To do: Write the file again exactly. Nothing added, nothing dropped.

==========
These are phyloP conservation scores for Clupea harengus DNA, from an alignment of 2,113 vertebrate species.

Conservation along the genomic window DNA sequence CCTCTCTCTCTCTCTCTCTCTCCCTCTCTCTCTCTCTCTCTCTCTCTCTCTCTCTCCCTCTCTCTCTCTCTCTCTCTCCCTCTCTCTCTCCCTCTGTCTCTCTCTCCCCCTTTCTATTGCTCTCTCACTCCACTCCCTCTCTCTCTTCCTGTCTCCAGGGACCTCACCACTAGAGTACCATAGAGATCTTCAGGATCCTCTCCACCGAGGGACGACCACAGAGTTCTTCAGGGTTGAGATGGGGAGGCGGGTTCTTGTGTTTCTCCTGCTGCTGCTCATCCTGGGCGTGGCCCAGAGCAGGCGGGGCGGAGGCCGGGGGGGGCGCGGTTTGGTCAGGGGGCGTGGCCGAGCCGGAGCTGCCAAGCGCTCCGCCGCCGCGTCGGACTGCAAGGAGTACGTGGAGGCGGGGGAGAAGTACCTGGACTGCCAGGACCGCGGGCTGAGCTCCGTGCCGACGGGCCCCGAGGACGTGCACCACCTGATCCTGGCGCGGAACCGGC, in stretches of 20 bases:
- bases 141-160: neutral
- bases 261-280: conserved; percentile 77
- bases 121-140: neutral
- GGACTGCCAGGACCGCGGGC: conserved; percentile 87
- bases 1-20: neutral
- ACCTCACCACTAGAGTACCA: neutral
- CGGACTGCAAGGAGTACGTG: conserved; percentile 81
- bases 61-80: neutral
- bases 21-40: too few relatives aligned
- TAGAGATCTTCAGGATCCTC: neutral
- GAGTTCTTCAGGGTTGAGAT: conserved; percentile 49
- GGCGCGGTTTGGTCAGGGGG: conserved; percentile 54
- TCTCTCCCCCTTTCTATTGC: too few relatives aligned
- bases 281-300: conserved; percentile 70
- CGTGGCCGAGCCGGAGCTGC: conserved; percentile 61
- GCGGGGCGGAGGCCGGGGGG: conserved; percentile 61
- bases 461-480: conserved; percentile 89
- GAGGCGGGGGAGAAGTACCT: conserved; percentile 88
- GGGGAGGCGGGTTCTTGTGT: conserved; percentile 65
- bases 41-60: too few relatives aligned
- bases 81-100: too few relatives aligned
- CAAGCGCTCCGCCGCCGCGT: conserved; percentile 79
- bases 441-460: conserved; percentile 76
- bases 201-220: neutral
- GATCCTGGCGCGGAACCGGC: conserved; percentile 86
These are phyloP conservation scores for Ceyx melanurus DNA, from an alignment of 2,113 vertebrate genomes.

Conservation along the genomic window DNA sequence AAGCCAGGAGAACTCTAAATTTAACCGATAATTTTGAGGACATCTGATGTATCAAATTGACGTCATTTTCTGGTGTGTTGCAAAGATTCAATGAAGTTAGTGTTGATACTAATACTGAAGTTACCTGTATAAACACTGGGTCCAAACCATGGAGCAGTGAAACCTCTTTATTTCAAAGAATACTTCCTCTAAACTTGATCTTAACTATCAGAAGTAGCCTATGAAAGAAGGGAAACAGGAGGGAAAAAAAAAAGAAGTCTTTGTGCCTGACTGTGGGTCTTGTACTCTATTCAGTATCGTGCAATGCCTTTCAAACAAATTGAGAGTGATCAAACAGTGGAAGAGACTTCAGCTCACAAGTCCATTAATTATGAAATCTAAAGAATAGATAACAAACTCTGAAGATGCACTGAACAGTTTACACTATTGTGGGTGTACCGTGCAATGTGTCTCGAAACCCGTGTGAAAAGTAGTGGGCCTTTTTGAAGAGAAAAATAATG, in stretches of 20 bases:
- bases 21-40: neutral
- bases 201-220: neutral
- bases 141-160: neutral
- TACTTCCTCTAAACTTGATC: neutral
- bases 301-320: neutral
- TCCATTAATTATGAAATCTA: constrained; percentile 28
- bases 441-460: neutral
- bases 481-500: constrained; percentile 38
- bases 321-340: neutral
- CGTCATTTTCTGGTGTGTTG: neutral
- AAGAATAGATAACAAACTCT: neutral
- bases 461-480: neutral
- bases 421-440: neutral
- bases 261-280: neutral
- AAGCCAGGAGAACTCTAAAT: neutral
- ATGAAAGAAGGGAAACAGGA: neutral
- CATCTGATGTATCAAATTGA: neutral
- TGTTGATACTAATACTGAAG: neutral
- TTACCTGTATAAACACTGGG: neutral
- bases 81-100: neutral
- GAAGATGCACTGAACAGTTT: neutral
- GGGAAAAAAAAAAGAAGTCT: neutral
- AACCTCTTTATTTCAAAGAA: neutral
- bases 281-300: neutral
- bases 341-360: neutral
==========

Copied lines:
These are phyloP conservation scores for Clupea harengus DNA, from an alignment of 2,113 vertebrate species.

Conservation along the genomic window DNA sequence CCTCTCTCTCTCTCTCTCTCTCCCTCTCTCTCTCTCTCTCTCTCTCTCTCTCTCTCCCTCTCTCTCTCTCTCTCTCTCCCTCTCTCTCTCCCTCTGTCTCTCTCTCCCCCTTTCTATTGCTCTCTCACTCCACTCCCTCTCTCTCTTCCTGTCTCCAGGGACCTCACCACTAGAGTACCATAGAGATCTTCAGGATCCTCTCCACCGAGGGACGACCACAGAGTTCTTCAGGGTTGAGATGGGGAGGCGGGTTCTTGTGTTTCTCCTGCTGCTGCTCATCCTGGGCGTGGCCCAGAGCAGGCGGGGCGGAGGCCGGGGGGGGCGCGGTTTGGTCAGGGGGCGTGGCCGAGCCGGAGCTGCCAAGCGCTCCGCCGCCGCGTCGGACTGCAAGGAGTACGTGGAGGCGGGGGAGAAGTACCTGGACTGCCAGGACCGCGGGCTGAGCTCCGTGCCGACGGGCCCCGAGGACGTGCACCACCTGATCCTGGCGCGGAACCGGC, in stretches of 20 bases:
- bases 141-160: neutral
- bases 261-280: conserved; percentile 77
- bases 121-140: neutral
- GGACTGCCAGGACCGCGGGC: conserved; percentile 87
- bases 1-20: neutral
- ACCTCACCACTAGAGTACCA: neutral
- CGGACTGCAAGGAGTACGTG: conserved; percentile 81
- bases 61-80: neutral
- bases 21-40: too few relatives aligned
- TAGAGATCTTCAGGATCCTC: neutral
- GAGTTCTTCAGGGTTGAGAT: conserved; percentile 49
- GGCGCGGTTTGGTCAGGGGG: conserved; percentile 54
- TCTCTCCCCCTTTCTATTGC: too few relatives aligned
- bases 281-300: conserved; percentile 70
- CGTGGCCGAGCCGGAGCTGC: conserved; percentile 61
- GCGGGGCGGAGGCCGGGGGG: conserved; percentile 61
- bases 461-480: conserved; percentile 89
- GAGGCGGGGGAGAAGTACCT: conserved; percentile 88
- GGGGAGGCGGGTTCTTGTGT: conserved; percentile 65
- bases 41-60: too few relatives aligned
- bases 81-100: too few relatives aligned
- CAAGCGCTCCGCCGCCGCGT: conserved; percentile 79
- bases 441-460: conserved; percentile 76
- bases 201-220: neutral
- GATCCTGGCGCGGAACCGGC: conserved; percentile 86
These are phyloP conservation scores for Ceyx melanurus DNA, from an alignment of 2,113 vertebrate genomes.

Conservation along the genomic window DNA sequence AAGCCAGGAGAACTCTAAATTTAACCGATAATTTTGAGGACATCTGATGTATCAAATTGACGTCATTTTCTGGTGTGTTGCAAAGATTCAATGAAGTTAGTGTTGATACTAATACTGAAGTTACCTGTATAAACACTGGGTCCAAACCATGGAGCAGTGAAACCTCTTTATTTCAAAGAATACTTCCTCTAAACTTGATCTTAACTATCAGAAGTAGCCTATGAAAGAAGGGAAACAGGAGGGAAAAAAAAAAGAAGTCTTTGTGCCTGACTGTGGGTCTTGTACTCTATTCAGTATCGTGCAATGCCTTTCAAACAAATTGAGAGTGATCAAACAGTGGAAGAGACTTCAGCTCACAAGTCCATTAATTATGAAATCTAAAGAATAGATAACAAACTCTGAAGATGCACTGAACAGTTTACACTATTGTGGGTGTACCGTGCAATGTGTCTCGAAACCCGTGTGAAAAGTAGTGGGCCTTTTTGAAGAGAAAAATAATG, in stretches of 20 bases:
- bases 21-40: neutral
- bases 201-220: neutral
- bases 141-160: neutral
- TACTTCCTCTAAACTTGATC: neutral
- bases 301-320: neutral
- TCCATTAATTATGAAATCTA: constrained; percentile 28
- bases 441-460: neutral
- bases 481-500: constrained; percentile 38
- bases 321-340: neutral
- CGTCATTTTCTGGTGTGTTG: neutral
- AAGAATAGATAACAAACTCT: neutral
- bases 461-480: neutral
- bases 421-440: neutral
- bases 261-280: neutral
- AAGCCAGGAGAACTCTAAAT: neutral
- ATGAAAGAAGGGAAACAGGA: neutral
- CATCTGATGTATCAAATTGA: neutral
- TGTTGATACTAATACTGAAG: neutral
- TTACCTGTATAAACACTGGG: neutral
- bases 81-100: neutral
- GAAGATGCACTGAACAGTTT: neutral
- GGGAAAAAAAAAAGAAGTCT: neutral
- AACCTCTTTATTTCAAAGAA: neutral
- bases 281-300: neutral
- bases 341-360: neutral